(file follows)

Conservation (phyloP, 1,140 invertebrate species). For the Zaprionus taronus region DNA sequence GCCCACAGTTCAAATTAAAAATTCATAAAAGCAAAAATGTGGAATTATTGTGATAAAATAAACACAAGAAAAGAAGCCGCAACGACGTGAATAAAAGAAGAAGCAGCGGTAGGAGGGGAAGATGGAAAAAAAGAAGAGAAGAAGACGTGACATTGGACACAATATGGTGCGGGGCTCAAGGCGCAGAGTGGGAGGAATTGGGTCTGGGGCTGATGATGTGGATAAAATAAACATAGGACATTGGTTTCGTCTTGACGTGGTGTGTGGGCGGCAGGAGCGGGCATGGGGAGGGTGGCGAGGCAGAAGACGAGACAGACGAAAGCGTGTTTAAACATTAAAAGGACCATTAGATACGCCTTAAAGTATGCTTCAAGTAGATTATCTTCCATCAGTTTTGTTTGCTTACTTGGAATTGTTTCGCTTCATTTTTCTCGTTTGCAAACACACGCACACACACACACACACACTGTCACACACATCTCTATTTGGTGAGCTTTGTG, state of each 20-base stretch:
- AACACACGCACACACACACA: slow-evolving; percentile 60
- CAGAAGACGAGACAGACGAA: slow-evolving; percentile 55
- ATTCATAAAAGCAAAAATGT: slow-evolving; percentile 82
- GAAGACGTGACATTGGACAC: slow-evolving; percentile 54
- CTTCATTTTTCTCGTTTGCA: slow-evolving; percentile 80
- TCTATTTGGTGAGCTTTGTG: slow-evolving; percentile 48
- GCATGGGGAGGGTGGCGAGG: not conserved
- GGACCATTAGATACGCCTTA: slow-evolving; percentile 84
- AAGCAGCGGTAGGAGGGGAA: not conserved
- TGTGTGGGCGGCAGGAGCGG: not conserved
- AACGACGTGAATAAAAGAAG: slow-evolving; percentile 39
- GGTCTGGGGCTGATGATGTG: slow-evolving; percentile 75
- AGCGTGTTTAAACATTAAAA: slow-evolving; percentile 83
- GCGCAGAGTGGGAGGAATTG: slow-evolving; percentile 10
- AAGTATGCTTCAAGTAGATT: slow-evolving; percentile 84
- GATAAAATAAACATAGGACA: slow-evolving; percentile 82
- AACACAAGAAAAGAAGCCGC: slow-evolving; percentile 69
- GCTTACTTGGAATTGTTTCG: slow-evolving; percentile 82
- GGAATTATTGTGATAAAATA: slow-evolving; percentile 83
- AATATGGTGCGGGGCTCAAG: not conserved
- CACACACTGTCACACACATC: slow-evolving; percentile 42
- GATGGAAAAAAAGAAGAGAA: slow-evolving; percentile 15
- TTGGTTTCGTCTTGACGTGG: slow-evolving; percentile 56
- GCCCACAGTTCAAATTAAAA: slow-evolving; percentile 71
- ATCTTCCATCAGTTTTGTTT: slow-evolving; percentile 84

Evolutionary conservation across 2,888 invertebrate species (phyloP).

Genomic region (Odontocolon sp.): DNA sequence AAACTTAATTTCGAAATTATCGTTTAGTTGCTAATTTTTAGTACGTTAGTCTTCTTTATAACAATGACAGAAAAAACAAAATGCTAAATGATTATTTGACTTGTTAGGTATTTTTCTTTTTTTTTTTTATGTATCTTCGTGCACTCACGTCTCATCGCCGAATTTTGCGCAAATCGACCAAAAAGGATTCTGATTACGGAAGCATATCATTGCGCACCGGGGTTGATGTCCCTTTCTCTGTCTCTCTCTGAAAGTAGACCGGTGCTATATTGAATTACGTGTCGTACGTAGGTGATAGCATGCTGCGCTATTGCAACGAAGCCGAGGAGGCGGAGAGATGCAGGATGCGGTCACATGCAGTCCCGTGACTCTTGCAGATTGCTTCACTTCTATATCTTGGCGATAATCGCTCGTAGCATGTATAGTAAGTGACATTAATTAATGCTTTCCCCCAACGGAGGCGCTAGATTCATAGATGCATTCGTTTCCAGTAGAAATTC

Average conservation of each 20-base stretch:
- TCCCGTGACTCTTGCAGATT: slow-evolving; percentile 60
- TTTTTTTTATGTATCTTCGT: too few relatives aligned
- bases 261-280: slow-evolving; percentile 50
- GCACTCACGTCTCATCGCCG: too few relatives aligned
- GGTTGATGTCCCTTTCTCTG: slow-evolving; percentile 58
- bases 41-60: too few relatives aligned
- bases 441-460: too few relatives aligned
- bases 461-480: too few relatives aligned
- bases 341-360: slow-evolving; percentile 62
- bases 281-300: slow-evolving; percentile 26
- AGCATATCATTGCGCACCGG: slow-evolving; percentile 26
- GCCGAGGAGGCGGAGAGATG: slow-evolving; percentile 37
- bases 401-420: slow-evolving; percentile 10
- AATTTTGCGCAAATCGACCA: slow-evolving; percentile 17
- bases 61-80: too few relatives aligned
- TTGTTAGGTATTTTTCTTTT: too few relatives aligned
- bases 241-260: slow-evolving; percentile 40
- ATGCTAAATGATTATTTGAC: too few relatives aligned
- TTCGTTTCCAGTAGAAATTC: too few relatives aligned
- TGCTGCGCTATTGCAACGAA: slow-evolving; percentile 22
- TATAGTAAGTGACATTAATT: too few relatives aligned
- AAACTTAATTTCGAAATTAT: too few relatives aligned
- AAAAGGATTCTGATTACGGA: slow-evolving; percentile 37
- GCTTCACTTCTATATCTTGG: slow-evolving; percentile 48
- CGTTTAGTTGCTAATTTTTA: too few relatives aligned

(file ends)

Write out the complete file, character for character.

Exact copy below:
Conservation (phyloP, 1,140 invertebrate species). For the Zaprionus taronus region DNA sequence GCCCACAGTTCAAATTAAAAATTCATAAAAGCAAAAATGTGGAATTATTGTGATAAAATAAACACAAGAAAAGAAGCCGCAACGACGTGAATAAAAGAAGAAGCAGCGGTAGGAGGGGAAGATGGAAAAAAAGAAGAGAAGAAGACGTGACATTGGACACAATATGGTGCGGGGCTCAAGGCGCAGAGTGGGAGGAATTGGGTCTGGGGCTGATGATGTGGATAAAATAAACATAGGACATTGGTTTCGTCTTGACGTGGTGTGTGGGCGGCAGGAGCGGGCATGGGGAGGGTGGCGAGGCAGAAGACGAGACAGACGAAAGCGTGTTTAAACATTAAAAGGACCATTAGATACGCCTTAAAGTATGCTTCAAGTAGATTATCTTCCATCAGTTTTGTTTGCTTACTTGGAATTGTTTCGCTTCATTTTTCTCGTTTGCAAACACACGCACACACACACACACACACTGTCACACACATCTCTATTTGGTGAGCTTTGTG, state of each 20-base stretch:
- AACACACGCACACACACACA: slow-evolving; percentile 60
- CAGAAGACGAGACAGACGAA: slow-evolving; percentile 55
- ATTCATAAAAGCAAAAATGT: slow-evolving; percentile 82
- GAAGACGTGACATTGGACAC: slow-evolving; percentile 54
- CTTCATTTTTCTCGTTTGCA: slow-evolving; percentile 80
- TCTATTTGGTGAGCTTTGTG: slow-evolving; percentile 48
- GCATGGGGAGGGTGGCGAGG: not conserved
- GGACCATTAGATACGCCTTA: slow-evolving; percentile 84
- AAGCAGCGGTAGGAGGGGAA: not conserved
- TGTGTGGGCGGCAGGAGCGG: not conserved
- AACGACGTGAATAAAAGAAG: slow-evolving; percentile 39
- GGTCTGGGGCTGATGATGTG: slow-evolving; percentile 75
- AGCGTGTTTAAACATTAAAA: slow-evolving; percentile 83
- GCGCAGAGTGGGAGGAATTG: slow-evolving; percentile 10
- AAGTATGCTTCAAGTAGATT: slow-evolving; percentile 84
- GATAAAATAAACATAGGACA: slow-evolving; percentile 82
- AACACAAGAAAAGAAGCCGC: slow-evolving; percentile 69
- GCTTACTTGGAATTGTTTCG: slow-evolving; percentile 82
- GGAATTATTGTGATAAAATA: slow-evolving; percentile 83
- AATATGGTGCGGGGCTCAAG: not conserved
- CACACACTGTCACACACATC: slow-evolving; percentile 42
- GATGGAAAAAAAGAAGAGAA: slow-evolving; percentile 15
- TTGGTTTCGTCTTGACGTGG: slow-evolving; percentile 56
- GCCCACAGTTCAAATTAAAA: slow-evolving; percentile 71
- ATCTTCCATCAGTTTTGTTT: slow-evolving; percentile 84

Evolutionary conservation across 2,888 invertebrate species (phyloP).

Genomic region (Odontocolon sp.): DNA sequence AAACTTAATTTCGAAATTATCGTTTAGTTGCTAATTTTTAGTACGTTAGTCTTCTTTATAACAATGACAGAAAAAACAAAATGCTAAATGATTATTTGACTTGTTAGGTATTTTTCTTTTTTTTTTTTATGTATCTTCGTGCACTCACGTCTCATCGCCGAATTTTGCGCAAATCGACCAAAAAGGATTCTGATTACGGAAGCATATCATTGCGCACCGGGGTTGATGTCCCTTTCTCTGTCTCTCTCTGAAAGTAGACCGGTGCTATATTGAATTACGTGTCGTACGTAGGTGATAGCATGCTGCGCTATTGCAACGAAGCCGAGGAGGCGGAGAGATGCAGGATGCGGTCACATGCAGTCCCGTGACTCTTGCAGATTGCTTCACTTCTATATCTTGGCGATAATCGCTCGTAGCATGTATAGTAAGTGACATTAATTAATGCTTTCCCCCAACGGAGGCGCTAGATTCATAGATGCATTCGTTTCCAGTAGAAATTC

Average conservation of each 20-base stretch:
- TCCCGTGACTCTTGCAGATT: slow-evolving; percentile 60
- TTTTTTTTATGTATCTTCGT: too few relatives aligned
- bases 261-280: slow-evolving; percentile 50
- GCACTCACGTCTCATCGCCG: too few relatives aligned
- GGTTGATGTCCCTTTCTCTG: slow-evolving; percentile 58
- bases 41-60: too few relatives aligned
- bases 441-460: too few relatives aligned
- bases 461-480: too few relatives aligned
- bases 341-360: slow-evolving; percentile 62
- bases 281-300: slow-evolving; percentile 26
- AGCATATCATTGCGCACCGG: slow-evolving; percentile 26
- GCCGAGGAGGCGGAGAGATG: slow-evolving; percentile 37
- bases 401-420: slow-evolving; percentile 10
- AATTTTGCGCAAATCGACCA: slow-evolving; percentile 17
- bases 61-80: too few relatives aligned
- TTGTTAGGTATTTTTCTTTT: too few relatives aligned
- bases 241-260: slow-evolving; percentile 40
- ATGCTAAATGATTATTTGAC: too few relatives aligned
- TTCGTTTCCAGTAGAAATTC: too few relatives aligned
- TGCTGCGCTATTGCAACGAA: slow-evolving; percentile 22
- TATAGTAAGTGACATTAATT: too few relatives aligned
- AAACTTAATTTCGAAATTAT: too few relatives aligned
- AAAAGGATTCTGATTACGGA: slow-evolving; percentile 37
- GCTTCACTTCTATATCTTGG: slow-evolving; percentile 48
- CGTTTAGTTGCTAATTTTTA: too few relatives aligned